it being rated PG for war violence, there was nudity. Breasts were
exposed, but they weren't those of Barbara Parkins ("Peyton Place",
Valley of the Dolls, and her skintastic moment in Breakfast in Paris),
but of African natives. Seems that black breasts are not taboo for
children to see.
But, to the film itself. It is actually two films. The first half in 1912, has Lee Marvin (Cat Ballou, Paint Your Wagon) as a drunken ivory poacher who manages to get Roger Moore (The Spy Who Loved Me, "The Saint") to partner up with him. After Moore and Parkins (Marvin's daughter) plan to marry, there is a great fight scene reminiscent of many John Wayne pictures.
Then the film changes. World War I is declared and the Germans are on the march led by Reinhard Kolldehoff (Moon Over Parador, "The Winds of War"), a big fat German pig whose men slaughter Moore and Parkins baby, and set them on a search for revenge.
The film has plenty of action, including what I would call a paper mache bi-plane which almost takes Moore's life, and culminates in the blowing up of a German battleship that had run over Moore and Marvin earlier.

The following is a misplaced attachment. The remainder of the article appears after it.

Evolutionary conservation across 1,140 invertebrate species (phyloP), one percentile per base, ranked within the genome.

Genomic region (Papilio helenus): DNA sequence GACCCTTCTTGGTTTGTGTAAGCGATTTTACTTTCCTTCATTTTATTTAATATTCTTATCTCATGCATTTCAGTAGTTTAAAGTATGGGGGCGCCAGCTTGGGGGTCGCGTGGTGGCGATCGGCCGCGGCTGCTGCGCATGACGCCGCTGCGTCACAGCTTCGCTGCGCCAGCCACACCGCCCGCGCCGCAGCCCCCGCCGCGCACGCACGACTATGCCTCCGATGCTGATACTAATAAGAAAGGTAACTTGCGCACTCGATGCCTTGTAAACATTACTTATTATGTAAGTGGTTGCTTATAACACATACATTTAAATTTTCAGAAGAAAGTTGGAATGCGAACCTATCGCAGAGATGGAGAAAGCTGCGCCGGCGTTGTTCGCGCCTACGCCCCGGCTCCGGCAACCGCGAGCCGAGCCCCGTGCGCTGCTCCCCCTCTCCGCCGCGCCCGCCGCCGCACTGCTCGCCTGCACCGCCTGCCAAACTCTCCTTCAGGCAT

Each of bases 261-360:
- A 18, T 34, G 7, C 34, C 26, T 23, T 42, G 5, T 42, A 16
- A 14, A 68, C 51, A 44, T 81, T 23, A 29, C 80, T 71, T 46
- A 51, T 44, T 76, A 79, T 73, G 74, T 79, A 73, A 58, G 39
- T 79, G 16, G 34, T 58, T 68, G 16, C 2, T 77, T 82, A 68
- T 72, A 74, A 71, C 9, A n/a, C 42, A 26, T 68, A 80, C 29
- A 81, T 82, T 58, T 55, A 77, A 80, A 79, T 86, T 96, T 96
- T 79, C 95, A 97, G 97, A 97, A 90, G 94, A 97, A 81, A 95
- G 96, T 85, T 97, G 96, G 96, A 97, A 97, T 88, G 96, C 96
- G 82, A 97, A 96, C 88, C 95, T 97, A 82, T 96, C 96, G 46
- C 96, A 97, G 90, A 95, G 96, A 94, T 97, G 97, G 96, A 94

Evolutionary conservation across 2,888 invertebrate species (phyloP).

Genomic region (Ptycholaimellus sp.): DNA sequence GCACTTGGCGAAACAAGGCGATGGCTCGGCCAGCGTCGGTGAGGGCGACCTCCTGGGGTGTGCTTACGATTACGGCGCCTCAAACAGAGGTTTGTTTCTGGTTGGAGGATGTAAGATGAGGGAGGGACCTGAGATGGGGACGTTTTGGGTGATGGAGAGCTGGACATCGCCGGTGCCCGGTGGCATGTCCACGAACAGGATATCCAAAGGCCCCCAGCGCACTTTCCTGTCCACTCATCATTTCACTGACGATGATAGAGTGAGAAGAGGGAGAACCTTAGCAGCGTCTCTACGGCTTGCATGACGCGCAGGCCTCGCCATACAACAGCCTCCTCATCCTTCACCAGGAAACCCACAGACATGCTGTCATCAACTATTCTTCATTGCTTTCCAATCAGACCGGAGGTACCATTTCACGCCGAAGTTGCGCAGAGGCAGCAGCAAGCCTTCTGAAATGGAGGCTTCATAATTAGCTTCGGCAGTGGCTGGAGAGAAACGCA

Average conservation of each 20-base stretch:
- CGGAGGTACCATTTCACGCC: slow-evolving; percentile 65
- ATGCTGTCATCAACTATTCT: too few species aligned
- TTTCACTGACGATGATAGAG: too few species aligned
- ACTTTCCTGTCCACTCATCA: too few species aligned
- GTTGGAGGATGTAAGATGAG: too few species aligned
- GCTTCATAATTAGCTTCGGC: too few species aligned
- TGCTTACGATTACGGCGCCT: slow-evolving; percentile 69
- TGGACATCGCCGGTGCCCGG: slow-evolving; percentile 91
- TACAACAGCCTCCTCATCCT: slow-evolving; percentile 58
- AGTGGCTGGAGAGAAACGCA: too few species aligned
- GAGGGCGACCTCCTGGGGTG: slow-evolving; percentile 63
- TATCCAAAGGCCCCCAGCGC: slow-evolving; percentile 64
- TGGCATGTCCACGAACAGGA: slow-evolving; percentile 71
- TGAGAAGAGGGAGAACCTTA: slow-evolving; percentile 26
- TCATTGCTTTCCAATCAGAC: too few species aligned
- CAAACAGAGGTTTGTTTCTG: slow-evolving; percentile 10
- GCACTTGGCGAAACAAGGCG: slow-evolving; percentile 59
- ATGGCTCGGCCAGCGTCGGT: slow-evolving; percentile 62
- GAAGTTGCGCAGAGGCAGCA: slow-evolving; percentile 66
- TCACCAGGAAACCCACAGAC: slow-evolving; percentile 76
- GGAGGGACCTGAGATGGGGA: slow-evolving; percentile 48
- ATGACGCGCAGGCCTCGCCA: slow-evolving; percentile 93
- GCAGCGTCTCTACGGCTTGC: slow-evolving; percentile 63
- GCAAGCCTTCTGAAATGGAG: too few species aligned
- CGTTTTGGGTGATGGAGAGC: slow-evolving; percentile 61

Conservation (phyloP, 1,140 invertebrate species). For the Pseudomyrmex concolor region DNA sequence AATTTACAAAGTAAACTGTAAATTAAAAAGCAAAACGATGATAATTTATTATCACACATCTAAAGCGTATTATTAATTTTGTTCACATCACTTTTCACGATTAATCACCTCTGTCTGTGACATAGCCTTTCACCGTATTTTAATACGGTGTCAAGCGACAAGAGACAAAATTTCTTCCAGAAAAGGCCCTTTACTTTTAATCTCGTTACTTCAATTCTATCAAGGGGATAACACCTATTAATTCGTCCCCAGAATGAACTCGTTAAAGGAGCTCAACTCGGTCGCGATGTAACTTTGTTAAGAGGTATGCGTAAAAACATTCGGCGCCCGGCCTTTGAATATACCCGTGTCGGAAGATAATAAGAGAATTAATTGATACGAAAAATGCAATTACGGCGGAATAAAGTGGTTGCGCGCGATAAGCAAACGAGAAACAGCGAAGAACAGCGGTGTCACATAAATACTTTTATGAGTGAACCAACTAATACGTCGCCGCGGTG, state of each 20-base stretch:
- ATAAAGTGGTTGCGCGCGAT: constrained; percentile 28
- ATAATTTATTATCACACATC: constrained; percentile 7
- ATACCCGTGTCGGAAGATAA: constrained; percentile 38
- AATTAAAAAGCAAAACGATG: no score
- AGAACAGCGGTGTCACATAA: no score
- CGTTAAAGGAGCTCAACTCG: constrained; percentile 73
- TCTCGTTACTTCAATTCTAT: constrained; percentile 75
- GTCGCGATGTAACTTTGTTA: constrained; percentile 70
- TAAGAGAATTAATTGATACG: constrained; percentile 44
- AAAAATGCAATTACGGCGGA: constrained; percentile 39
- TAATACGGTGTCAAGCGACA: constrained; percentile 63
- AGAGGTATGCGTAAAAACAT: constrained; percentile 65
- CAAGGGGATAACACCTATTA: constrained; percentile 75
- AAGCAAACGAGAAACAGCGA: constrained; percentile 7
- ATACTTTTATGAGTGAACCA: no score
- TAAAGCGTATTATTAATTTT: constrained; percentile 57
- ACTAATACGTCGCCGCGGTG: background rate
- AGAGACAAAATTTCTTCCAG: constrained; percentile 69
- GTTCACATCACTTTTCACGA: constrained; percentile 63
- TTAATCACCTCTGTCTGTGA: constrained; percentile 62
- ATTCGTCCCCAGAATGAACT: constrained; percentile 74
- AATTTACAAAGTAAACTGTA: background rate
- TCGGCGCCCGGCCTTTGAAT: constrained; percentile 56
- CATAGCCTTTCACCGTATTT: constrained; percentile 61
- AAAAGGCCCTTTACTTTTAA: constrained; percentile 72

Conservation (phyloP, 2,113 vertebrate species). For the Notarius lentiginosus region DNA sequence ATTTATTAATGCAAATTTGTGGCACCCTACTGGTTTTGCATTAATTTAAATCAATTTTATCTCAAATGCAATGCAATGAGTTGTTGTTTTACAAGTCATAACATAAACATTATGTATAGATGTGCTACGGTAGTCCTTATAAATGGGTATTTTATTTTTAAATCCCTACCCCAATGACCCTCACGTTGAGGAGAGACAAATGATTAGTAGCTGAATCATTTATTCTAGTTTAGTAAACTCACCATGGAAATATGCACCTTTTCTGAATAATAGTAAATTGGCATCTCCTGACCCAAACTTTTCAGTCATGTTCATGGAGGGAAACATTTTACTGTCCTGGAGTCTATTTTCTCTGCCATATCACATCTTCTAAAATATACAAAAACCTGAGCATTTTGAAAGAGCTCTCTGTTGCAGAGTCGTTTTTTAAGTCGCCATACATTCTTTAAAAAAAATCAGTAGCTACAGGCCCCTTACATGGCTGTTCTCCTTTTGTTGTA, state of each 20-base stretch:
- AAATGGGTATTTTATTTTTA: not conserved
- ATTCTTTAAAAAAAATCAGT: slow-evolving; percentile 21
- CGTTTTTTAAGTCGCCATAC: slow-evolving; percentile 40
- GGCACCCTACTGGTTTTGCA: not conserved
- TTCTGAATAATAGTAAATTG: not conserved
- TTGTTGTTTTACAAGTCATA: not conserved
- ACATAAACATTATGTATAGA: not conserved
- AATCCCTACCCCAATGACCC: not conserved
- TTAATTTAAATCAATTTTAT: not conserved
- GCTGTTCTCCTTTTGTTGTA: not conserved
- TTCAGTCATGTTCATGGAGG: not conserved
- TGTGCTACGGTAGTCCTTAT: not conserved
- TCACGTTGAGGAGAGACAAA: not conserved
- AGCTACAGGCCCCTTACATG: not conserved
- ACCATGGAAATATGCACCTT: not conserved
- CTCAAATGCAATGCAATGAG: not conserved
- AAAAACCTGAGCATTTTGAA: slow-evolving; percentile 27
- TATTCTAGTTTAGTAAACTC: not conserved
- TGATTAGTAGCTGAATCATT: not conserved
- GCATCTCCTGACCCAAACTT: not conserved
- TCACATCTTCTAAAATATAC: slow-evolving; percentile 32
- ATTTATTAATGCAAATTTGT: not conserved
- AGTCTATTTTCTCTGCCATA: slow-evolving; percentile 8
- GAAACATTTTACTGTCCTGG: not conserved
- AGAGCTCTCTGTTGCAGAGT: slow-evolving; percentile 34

Marvin was extremely funny and Moore looked just great painted black to get on the ship. Parkins was radiant throughout, even when consumed with revenge for the murder of her baby.
Sir Ian Holm (Chariots of Fire) was also fantastic as Marvin's mute servant.
*** This review may contain spoilers ***
If C S Forester had not written The African Queen the fact that Germany once had a colonial empire would be totally unknown. This little known theatre of WW1 has been the background to The African Queen and this film as well as an episode of Young Indiana Jones. Contrary to what some commentators have said Fleischer is not meant to be based on Lettow-Vorbeck. He holds a different position, namely that of commissioner for the southern district. Lettow-Vorbeck was commander of the Schutztruppe. It is a cracking good yarn but like many people who have seen it I don't like the part where the baby gets killed. The special effects are some of the best pre-CGI effects I have seen.The editing of the film leaves a bit to be desired.Lee Marvin basically reprises Ben Rumson and Roger Moore plays James Bond as an Edwardian adventurer. As I said the special effects are good for their time but when the battleship blows up the hull remains in the same position. It doesn't sink or even list. Also, if there was a bomb right in the ship's magazine the explosion would be a lot bigger and Rosa and Sebastian would not have much chance of survival being just across on the opposite bank. But still a very good film.